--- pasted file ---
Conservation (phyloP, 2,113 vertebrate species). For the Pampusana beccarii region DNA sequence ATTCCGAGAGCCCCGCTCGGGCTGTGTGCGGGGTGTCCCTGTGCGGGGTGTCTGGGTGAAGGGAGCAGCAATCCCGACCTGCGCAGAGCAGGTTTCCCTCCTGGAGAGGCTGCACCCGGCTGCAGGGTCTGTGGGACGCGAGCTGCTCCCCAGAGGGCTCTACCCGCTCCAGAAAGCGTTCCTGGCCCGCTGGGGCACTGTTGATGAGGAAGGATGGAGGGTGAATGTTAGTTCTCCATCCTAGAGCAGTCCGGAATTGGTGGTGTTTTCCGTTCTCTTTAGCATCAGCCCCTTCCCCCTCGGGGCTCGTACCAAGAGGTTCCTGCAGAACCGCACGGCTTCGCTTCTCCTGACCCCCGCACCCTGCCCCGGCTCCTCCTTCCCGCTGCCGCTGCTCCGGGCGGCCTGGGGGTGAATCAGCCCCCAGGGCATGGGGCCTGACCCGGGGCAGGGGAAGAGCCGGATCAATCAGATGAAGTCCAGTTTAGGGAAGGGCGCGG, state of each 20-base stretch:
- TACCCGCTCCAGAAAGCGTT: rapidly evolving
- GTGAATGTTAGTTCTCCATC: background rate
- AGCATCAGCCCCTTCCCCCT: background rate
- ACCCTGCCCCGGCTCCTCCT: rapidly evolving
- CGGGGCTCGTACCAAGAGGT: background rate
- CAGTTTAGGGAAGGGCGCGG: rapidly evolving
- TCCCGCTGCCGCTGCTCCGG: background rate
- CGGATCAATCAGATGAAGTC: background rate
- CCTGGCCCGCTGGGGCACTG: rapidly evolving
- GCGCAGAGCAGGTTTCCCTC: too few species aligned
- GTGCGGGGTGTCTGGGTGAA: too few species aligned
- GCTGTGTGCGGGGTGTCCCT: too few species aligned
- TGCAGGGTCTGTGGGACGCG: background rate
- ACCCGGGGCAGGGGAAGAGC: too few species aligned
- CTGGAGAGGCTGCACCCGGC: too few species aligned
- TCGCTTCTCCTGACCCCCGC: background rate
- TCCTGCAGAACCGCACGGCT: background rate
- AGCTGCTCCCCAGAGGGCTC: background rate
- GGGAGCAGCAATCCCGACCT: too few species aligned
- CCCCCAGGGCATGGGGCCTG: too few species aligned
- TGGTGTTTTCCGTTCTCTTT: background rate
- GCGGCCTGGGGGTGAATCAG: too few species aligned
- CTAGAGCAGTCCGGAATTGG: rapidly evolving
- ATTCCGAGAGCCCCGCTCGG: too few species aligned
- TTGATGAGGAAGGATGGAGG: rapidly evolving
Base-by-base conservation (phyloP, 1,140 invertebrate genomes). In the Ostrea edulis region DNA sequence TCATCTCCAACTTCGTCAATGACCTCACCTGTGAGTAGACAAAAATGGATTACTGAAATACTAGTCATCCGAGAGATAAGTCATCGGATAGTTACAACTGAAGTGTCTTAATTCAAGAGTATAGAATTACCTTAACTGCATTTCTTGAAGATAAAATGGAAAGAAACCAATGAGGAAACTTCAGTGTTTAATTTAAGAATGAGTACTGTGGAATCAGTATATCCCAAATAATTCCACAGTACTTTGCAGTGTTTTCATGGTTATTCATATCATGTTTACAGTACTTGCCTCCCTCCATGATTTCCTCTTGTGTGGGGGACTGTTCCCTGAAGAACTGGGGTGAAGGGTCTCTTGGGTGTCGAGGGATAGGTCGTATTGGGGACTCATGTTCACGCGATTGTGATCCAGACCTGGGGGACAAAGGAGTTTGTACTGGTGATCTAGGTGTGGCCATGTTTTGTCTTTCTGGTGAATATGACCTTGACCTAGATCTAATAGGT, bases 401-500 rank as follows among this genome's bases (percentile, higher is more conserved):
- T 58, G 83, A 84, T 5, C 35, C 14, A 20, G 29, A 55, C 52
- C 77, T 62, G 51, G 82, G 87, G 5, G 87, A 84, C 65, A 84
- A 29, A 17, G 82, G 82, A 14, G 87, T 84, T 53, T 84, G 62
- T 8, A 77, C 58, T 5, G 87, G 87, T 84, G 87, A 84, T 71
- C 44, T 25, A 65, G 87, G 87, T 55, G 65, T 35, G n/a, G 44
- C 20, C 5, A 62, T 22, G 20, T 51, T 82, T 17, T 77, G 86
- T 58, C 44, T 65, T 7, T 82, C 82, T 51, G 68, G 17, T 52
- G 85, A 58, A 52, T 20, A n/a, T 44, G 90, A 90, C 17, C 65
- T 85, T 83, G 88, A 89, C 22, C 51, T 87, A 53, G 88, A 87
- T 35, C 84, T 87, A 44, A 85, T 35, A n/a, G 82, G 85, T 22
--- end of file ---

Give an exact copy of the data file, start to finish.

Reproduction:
Conservation (phyloP, 2,113 vertebrate species). For the Pampusana beccarii region DNA sequence ATTCCGAGAGCCCCGCTCGGGCTGTGTGCGGGGTGTCCCTGTGCGGGGTGTCTGGGTGAAGGGAGCAGCAATCCCGACCTGCGCAGAGCAGGTTTCCCTCCTGGAGAGGCTGCACCCGGCTGCAGGGTCTGTGGGACGCGAGCTGCTCCCCAGAGGGCTCTACCCGCTCCAGAAAGCGTTCCTGGCCCGCTGGGGCACTGTTGATGAGGAAGGATGGAGGGTGAATGTTAGTTCTCCATCCTAGAGCAGTCCGGAATTGGTGGTGTTTTCCGTTCTCTTTAGCATCAGCCCCTTCCCCCTCGGGGCTCGTACCAAGAGGTTCCTGCAGAACCGCACGGCTTCGCTTCTCCTGACCCCCGCACCCTGCCCCGGCTCCTCCTTCCCGCTGCCGCTGCTCCGGGCGGCCTGGGGGTGAATCAGCCCCCAGGGCATGGGGCCTGACCCGGGGCAGGGGAAGAGCCGGATCAATCAGATGAAGTCCAGTTTAGGGAAGGGCGCGG, state of each 20-base stretch:
- TACCCGCTCCAGAAAGCGTT: rapidly evolving
- GTGAATGTTAGTTCTCCATC: background rate
- AGCATCAGCCCCTTCCCCCT: background rate
- ACCCTGCCCCGGCTCCTCCT: rapidly evolving
- CGGGGCTCGTACCAAGAGGT: background rate
- CAGTTTAGGGAAGGGCGCGG: rapidly evolving
- TCCCGCTGCCGCTGCTCCGG: background rate
- CGGATCAATCAGATGAAGTC: background rate
- CCTGGCCCGCTGGGGCACTG: rapidly evolving
- GCGCAGAGCAGGTTTCCCTC: too few species aligned
- GTGCGGGGTGTCTGGGTGAA: too few species aligned
- GCTGTGTGCGGGGTGTCCCT: too few species aligned
- TGCAGGGTCTGTGGGACGCG: background rate
- ACCCGGGGCAGGGGAAGAGC: too few species aligned
- CTGGAGAGGCTGCACCCGGC: too few species aligned
- TCGCTTCTCCTGACCCCCGC: background rate
- TCCTGCAGAACCGCACGGCT: background rate
- AGCTGCTCCCCAGAGGGCTC: background rate
- GGGAGCAGCAATCCCGACCT: too few species aligned
- CCCCCAGGGCATGGGGCCTG: too few species aligned
- TGGTGTTTTCCGTTCTCTTT: background rate
- GCGGCCTGGGGGTGAATCAG: too few species aligned
- CTAGAGCAGTCCGGAATTGG: rapidly evolving
- ATTCCGAGAGCCCCGCTCGG: too few species aligned
- TTGATGAGGAAGGATGGAGG: rapidly evolving
Base-by-base conservation (phyloP, 1,140 invertebrate genomes). In the Ostrea edulis region DNA sequence TCATCTCCAACTTCGTCAATGACCTCACCTGTGAGTAGACAAAAATGGATTACTGAAATACTAGTCATCCGAGAGATAAGTCATCGGATAGTTACAACTGAAGTGTCTTAATTCAAGAGTATAGAATTACCTTAACTGCATTTCTTGAAGATAAAATGGAAAGAAACCAATGAGGAAACTTCAGTGTTTAATTTAAGAATGAGTACTGTGGAATCAGTATATCCCAAATAATTCCACAGTACTTTGCAGTGTTTTCATGGTTATTCATATCATGTTTACAGTACTTGCCTCCCTCCATGATTTCCTCTTGTGTGGGGGACTGTTCCCTGAAGAACTGGGGTGAAGGGTCTCTTGGGTGTCGAGGGATAGGTCGTATTGGGGACTCATGTTCACGCGATTGTGATCCAGACCTGGGGGACAAAGGAGTTTGTACTGGTGATCTAGGTGTGGCCATGTTTTGTCTTTCTGGTGAATATGACCTTGACCTAGATCTAATAGGT, bases 401-500 rank as follows among this genome's bases (percentile, higher is more conserved):
- T 58, G 83, A 84, T 5, C 35, C 14, A 20, G 29, A 55, C 52
- C 77, T 62, G 51, G 82, G 87, G 5, G 87, A 84, C 65, A 84
- A 29, A 17, G 82, G 82, A 14, G 87, T 84, T 53, T 84, G 62
- T 8, A 77, C 58, T 5, G 87, G 87, T 84, G 87, A 84, T 71
- C 44, T 25, A 65, G 87, G 87, T 55, G 65, T 35, G n/a, G 44
- C 20, C 5, A 62, T 22, G 20, T 51, T 82, T 17, T 77, G 86
- T 58, C 44, T 65, T 7, T 82, C 82, T 51, G 68, G 17, T 52
- G 85, A 58, A 52, T 20, A n/a, T 44, G 90, A 90, C 17, C 65
- T 85, T 83, G 88, A 89, C 22, C 51, T 87, A 53, G 88, A 87
- T 35, C 84, T 87, A 44, A 85, T 35, A n/a, G 82, G 85, T 22